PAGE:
Parlour to Parlour, Episode 38: Lutra Lutra

Written by Music, Parlour to Parlour, Popdose Interviews

“It’s like hearing any of your five favorite primo-voiced pop princesses aiming for, and succeeding at, creating high art.”

Lutra Lutra

Parlour to Parlour 2013

I have been to the Make-Out Room in San Francisco so many times, it almost feels like it really is a living room. And just like in my own residential home, I like to know who’s there. Don’t you? This is essentially how we set the tone for this year’s season of Parlour to Parlour, the first to be held before a live audience and thirty-eighth overall.

Five of the seven ladies of Lutra Lutra were our very well coordinated guests (absent physically, but spiritually present, were Nicole Casanova and Lauren Klein). And by very well coordinated, I mean that they treated the interview with the same kind of one-mind approach that feeds their music. Even though some technical glitches at the venue, both audible and visible, led to a less-than-perfect document of the night, this did nothing to diminish the spirited energy emanating from these five ladies in both their interview and their musical performance.

The interview:

Formed last year by EFFT leader Sarah Elena Palmer, Lutra Lutra essentially arose from a culture of experimental music fostered at Oakland’s Mills College. Sarah herself explains it much more clearly in the interview, and even at that, once you hear how in tune each of these ladies is with the collective musical vision they all share, the who/where/why/how becomes less important than the what.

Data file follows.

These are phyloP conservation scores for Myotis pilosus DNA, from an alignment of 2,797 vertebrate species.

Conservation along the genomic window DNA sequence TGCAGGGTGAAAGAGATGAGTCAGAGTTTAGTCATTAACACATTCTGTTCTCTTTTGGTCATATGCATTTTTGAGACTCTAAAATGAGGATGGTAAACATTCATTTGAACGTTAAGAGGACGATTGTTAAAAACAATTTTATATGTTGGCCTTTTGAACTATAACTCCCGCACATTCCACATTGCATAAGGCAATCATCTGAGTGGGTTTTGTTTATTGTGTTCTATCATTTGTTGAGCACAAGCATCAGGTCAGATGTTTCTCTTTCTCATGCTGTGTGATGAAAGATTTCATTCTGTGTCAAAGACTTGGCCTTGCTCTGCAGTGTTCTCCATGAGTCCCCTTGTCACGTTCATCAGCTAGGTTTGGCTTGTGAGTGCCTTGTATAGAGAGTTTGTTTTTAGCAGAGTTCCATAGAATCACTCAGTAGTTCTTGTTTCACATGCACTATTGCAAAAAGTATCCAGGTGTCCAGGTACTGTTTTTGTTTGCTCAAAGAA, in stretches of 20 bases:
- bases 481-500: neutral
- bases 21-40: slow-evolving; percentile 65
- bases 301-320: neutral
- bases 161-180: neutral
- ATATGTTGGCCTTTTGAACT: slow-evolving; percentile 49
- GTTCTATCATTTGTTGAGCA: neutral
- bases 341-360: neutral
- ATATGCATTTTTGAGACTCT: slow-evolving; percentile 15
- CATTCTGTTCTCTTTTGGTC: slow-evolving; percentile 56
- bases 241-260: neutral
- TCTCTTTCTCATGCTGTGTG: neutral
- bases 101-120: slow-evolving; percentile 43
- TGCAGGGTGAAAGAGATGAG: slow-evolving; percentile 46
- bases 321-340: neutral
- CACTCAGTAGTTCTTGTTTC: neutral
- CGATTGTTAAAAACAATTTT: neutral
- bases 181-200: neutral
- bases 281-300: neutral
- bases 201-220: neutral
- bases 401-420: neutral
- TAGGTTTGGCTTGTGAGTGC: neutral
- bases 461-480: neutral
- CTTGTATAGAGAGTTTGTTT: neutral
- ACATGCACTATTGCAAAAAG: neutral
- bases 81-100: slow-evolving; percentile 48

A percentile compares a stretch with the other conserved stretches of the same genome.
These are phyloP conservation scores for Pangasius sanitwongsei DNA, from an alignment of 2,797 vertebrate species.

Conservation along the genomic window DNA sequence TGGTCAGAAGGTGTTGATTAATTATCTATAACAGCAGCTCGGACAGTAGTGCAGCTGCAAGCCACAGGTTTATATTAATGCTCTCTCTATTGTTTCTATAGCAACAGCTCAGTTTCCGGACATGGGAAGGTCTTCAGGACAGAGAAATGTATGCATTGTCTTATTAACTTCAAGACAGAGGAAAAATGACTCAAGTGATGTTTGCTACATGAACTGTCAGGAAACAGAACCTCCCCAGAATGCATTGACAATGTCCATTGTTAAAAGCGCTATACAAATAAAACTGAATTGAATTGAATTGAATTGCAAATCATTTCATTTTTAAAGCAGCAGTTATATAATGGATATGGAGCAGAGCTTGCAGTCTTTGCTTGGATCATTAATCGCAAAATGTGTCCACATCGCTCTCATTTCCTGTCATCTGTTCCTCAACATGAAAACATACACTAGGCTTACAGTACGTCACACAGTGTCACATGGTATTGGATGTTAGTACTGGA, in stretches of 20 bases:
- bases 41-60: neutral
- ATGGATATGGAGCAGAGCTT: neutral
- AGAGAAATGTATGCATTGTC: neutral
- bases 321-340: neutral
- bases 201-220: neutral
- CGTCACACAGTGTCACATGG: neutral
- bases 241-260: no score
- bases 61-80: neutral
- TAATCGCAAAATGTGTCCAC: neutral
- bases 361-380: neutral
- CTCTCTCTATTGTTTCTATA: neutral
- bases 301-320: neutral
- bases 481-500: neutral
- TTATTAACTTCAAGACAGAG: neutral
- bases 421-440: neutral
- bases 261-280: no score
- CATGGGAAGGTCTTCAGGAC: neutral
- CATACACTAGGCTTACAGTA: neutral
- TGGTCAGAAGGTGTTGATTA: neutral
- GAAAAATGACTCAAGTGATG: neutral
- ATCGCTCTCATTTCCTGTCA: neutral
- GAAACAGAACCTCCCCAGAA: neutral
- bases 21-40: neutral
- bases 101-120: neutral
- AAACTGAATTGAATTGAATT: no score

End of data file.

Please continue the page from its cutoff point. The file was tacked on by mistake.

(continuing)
The piece we chose to showcase here was perhaps the most compelling of Lutra Lutra’s set on that evening of January 20, 2013. The vocal parts are stacked slowly and deliberately, as each member weaves a vocal tapestry that evokes all manner of sources, from Mike Patton to Yoko Ono to dripping water to building anticipation to the whispers of strangers. Towards the end, they even evoke the polyphonic a cappella breakdown of Queen’s “The Prophet’s Song.”

Perhaps best of all is that, as avant garde and experimental and as out there as Lutra Lutra’s music can get, it’s the beautifully sonorous quality of each member’s voice that holds the whole concept together so tightly. It’s like hearing any of your five favorite primo-voiced pop princesses aiming for, and succeeding at, creating high art.

The performance: